As a Christian, my faith plays an important role in all my life including my work in Parliament. Today is Maundy Thursday and my mind has turned to Easter. As we approached the Easter recess, MPs were debating the budget in Parliament and I couldn’t help but reflect on the huge compassion of God.
For God so loved the world that he gave his only begotten Son, that whosoever believe in him should not perish, but have everlasting life.
God had so much compassion for humanity that he became flesh and went voluntarily to his death, and death on a cross at that, to pay for the sins of humanity. That is, surely, the ultimate act of compassion and it makes me think about the compassion people deserve and need in our society today. Whether that’s parcels from foodbanks, clothes from churches, or food and warmth from night shelters, there’s a lot of compassion needed and visible in society today.
As a parliamentary aide, it makes me pause for thought and look at how we address those problems and care for the needs of those who cannot care for themselves. I look at the cross in awe, wonder at the compassion of God, and compare that to the compassion of men and women and, in particular, our current government.
Jesus taught us to
do unto others as we would have them do unto us (Matthew 7:12).
Philosophers might call it the ethic of reciprocity and even people with no faith refer to this as the golden rule. To me, though, it forms the centre of my faith. Jesus taught, in Matthew 22, that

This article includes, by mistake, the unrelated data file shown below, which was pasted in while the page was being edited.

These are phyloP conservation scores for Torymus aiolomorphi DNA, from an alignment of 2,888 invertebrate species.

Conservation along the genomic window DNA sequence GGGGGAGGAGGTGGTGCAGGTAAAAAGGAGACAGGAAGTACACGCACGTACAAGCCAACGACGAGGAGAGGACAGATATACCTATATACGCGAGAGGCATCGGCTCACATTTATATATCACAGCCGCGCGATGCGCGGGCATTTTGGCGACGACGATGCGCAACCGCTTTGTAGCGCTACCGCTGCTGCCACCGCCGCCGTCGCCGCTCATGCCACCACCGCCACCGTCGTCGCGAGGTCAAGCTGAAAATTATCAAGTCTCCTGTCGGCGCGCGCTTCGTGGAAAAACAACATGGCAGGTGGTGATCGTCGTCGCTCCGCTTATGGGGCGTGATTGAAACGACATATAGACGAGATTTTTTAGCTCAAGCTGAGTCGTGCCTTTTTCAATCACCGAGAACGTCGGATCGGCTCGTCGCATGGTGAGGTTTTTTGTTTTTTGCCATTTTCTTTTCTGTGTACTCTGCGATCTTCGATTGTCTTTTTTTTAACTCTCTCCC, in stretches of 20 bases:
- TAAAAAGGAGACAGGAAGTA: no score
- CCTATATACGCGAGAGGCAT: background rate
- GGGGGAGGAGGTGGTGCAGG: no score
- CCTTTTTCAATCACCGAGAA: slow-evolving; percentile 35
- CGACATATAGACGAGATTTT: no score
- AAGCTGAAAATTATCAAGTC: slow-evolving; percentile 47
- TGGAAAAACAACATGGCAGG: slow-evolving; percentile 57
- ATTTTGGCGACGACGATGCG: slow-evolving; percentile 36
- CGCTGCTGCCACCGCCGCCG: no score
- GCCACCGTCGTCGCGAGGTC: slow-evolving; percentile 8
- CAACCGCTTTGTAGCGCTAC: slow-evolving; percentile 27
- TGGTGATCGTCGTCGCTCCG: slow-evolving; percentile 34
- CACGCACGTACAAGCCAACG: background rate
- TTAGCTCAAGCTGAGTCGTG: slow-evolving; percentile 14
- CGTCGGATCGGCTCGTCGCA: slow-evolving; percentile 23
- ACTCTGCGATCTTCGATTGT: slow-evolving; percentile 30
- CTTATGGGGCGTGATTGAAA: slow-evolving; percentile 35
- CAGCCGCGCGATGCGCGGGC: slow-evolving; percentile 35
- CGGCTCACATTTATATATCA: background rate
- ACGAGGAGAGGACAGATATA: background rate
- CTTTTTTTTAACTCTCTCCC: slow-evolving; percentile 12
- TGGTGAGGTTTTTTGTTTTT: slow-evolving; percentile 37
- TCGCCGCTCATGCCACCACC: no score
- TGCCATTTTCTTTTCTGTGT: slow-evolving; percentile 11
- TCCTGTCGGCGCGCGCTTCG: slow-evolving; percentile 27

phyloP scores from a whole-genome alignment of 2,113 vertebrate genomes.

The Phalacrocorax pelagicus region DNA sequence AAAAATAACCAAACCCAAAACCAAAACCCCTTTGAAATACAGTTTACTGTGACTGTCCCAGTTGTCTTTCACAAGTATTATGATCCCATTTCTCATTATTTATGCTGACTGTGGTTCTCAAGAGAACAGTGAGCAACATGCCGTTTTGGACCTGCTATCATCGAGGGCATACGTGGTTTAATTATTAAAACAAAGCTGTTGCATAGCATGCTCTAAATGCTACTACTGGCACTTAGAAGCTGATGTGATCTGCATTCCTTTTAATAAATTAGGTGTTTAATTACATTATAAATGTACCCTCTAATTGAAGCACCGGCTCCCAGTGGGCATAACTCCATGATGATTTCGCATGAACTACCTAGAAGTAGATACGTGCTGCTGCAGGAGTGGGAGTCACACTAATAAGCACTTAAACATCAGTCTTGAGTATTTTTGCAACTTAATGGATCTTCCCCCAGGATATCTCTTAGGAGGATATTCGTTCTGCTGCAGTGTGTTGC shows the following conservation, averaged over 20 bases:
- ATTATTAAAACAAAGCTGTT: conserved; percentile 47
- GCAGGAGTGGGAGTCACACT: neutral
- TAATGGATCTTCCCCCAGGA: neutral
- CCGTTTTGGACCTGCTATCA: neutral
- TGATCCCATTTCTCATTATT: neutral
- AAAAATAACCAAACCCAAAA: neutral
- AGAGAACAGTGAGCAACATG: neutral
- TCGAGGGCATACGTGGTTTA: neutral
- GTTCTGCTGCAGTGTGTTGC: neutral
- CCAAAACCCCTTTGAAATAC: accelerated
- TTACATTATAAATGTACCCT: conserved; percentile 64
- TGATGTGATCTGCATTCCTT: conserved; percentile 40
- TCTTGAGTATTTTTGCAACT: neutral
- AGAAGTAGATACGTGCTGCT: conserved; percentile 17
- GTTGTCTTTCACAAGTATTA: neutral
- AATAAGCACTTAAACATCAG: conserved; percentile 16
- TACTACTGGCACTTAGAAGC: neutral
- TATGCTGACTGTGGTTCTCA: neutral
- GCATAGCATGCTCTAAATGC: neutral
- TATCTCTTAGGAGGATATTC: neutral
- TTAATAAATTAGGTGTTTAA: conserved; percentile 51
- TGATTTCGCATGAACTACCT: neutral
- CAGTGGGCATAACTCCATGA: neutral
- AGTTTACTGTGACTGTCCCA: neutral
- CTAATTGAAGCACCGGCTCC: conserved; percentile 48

Thou shalt love the Lord thy God with all thy heart, and with all thy soul, and with all thy mind. This is the first and great commandment. And the second is like unto it, Thou shalt love thy neighbour as thyself. On these two commandments hang all the law and the prophets.
It is the thought of this compassion to my neighbours around the country which motivates me to do my best to help them here in Parliament or campaigning around the country.
Another message of Easter is Hope. The resurrection and the forgiveness of sin fills Christians with hope. As Cardinal Hume said:
The great gift of Easter is hope – Christian hope which makes us have that confidence in God, in his ultimate triumph, and in his goodness and love, which nothing can shake.
I constantly hope that I do the best I can for the MPs I support, for their constituents,and for the wider country. I hope that, as a Labour Party campaigner, I can help stem the tide of measures this conservative-led government is bringing forward which are creating unnecessary suffering and worry to the poorest in our society. I see groups organising against injustice and am hopeful for the future. I see NGOs fighting oppression, poverty, and hunger, and am hopeful for the future. I see my colleagues campaigning for equality of opportunity and am hopeful for the future.
The final thing that Easter brings to mind is transformation. It is the feast of transformation as death gave way to life for Jesus and also the time of year when other things transform. Dark nights become light. Cold winter gives way (we hope!) to warmer Spring. Death’s victory is removed in the seasonal burst of new life whether of fresh crocus’s bursting through or new lambs being born.
In Westminster, my mind turns to transformation of a different sort. I work hard to ensure the transformation of society for the better. I want to see a society where every baby born has the same opportunities, where every child gets an equal education, where patients in one part of the country get the same quality of treatment as those in another. A society where people are allowed to get a fair day’s pay for a fair day’s work, and where the government is investing in growth to create jobs for those that don’t have them. A society where the sick, disabled, unemployed, and poor are treated with respect and fairness. That really will take a huge transformation. But I look to the cross and am filled again with compassion and hope and know that transformation is possible.